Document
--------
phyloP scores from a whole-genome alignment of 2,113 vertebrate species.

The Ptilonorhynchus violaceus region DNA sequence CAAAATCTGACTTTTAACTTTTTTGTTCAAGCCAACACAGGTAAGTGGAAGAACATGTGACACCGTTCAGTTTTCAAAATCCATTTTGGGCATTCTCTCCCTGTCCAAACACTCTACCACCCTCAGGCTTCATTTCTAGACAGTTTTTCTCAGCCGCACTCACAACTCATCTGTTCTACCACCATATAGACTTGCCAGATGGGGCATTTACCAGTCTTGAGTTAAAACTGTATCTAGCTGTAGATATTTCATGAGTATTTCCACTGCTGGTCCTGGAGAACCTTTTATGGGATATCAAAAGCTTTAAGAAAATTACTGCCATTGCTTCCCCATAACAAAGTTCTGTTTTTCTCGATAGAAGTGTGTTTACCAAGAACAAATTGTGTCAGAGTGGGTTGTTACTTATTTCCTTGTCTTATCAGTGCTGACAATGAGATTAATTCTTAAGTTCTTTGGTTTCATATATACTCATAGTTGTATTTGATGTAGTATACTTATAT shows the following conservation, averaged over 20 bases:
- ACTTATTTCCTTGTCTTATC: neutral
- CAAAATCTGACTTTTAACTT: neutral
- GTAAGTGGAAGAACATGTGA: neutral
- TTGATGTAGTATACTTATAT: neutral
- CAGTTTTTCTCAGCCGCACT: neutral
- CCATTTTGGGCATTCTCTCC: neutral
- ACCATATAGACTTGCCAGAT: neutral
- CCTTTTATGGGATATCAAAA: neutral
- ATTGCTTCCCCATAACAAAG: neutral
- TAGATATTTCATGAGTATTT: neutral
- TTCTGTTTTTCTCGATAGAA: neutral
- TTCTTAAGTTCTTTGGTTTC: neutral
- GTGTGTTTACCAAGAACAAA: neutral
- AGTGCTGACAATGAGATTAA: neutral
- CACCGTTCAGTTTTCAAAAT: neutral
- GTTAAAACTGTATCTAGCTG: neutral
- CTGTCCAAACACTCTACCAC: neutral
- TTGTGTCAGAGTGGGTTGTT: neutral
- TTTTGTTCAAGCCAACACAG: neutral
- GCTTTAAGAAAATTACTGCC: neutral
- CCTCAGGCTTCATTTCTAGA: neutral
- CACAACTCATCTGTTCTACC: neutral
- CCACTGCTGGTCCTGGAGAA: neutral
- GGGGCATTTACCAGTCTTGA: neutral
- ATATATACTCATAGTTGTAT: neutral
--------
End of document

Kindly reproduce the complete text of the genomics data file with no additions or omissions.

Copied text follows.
phyloP scores from a whole-genome alignment of 2,113 vertebrate species.

The Ptilonorhynchus violaceus region DNA sequence CAAAATCTGACTTTTAACTTTTTTGTTCAAGCCAACACAGGTAAGTGGAAGAACATGTGACACCGTTCAGTTTTCAAAATCCATTTTGGGCATTCTCTCCCTGTCCAAACACTCTACCACCCTCAGGCTTCATTTCTAGACAGTTTTTCTCAGCCGCACTCACAACTCATCTGTTCTACCACCATATAGACTTGCCAGATGGGGCATTTACCAGTCTTGAGTTAAAACTGTATCTAGCTGTAGATATTTCATGAGTATTTCCACTGCTGGTCCTGGAGAACCTTTTATGGGATATCAAAAGCTTTAAGAAAATTACTGCCATTGCTTCCCCATAACAAAGTTCTGTTTTTCTCGATAGAAGTGTGTTTACCAAGAACAAATTGTGTCAGAGTGGGTTGTTACTTATTTCCTTGTCTTATCAGTGCTGACAATGAGATTAATTCTTAAGTTCTTTGGTTTCATATATACTCATAGTTGTATTTGATGTAGTATACTTATAT shows the following conservation, averaged over 20 bases:
- ACTTATTTCCTTGTCTTATC: neutral
- CAAAATCTGACTTTTAACTT: neutral
- GTAAGTGGAAGAACATGTGA: neutral
- TTGATGTAGTATACTTATAT: neutral
- CAGTTTTTCTCAGCCGCACT: neutral
- CCATTTTGGGCATTCTCTCC: neutral
- ACCATATAGACTTGCCAGAT: neutral
- CCTTTTATGGGATATCAAAA: neutral
- ATTGCTTCCCCATAACAAAG: neutral
- TAGATATTTCATGAGTATTT: neutral
- TTCTGTTTTTCTCGATAGAA: neutral
- TTCTTAAGTTCTTTGGTTTC: neutral
- GTGTGTTTACCAAGAACAAA: neutral
- AGTGCTGACAATGAGATTAA: neutral
- CACCGTTCAGTTTTCAAAAT: neutral
- GTTAAAACTGTATCTAGCTG: neutral
- CTGTCCAAACACTCTACCAC: neutral
- TTGTGTCAGAGTGGGTTGTT: neutral
- TTTTGTTCAAGCCAACACAG: neutral
- GCTTTAAGAAAATTACTGCC: neutral
- CCTCAGGCTTCATTTCTAGA: neutral
- CACAACTCATCTGTTCTACC: neutral
- CCACTGCTGGTCCTGGAGAA: neutral
- GGGGCATTTACCAGTCTTGA: neutral
- ATATATACTCATAGTTGTAT: neutral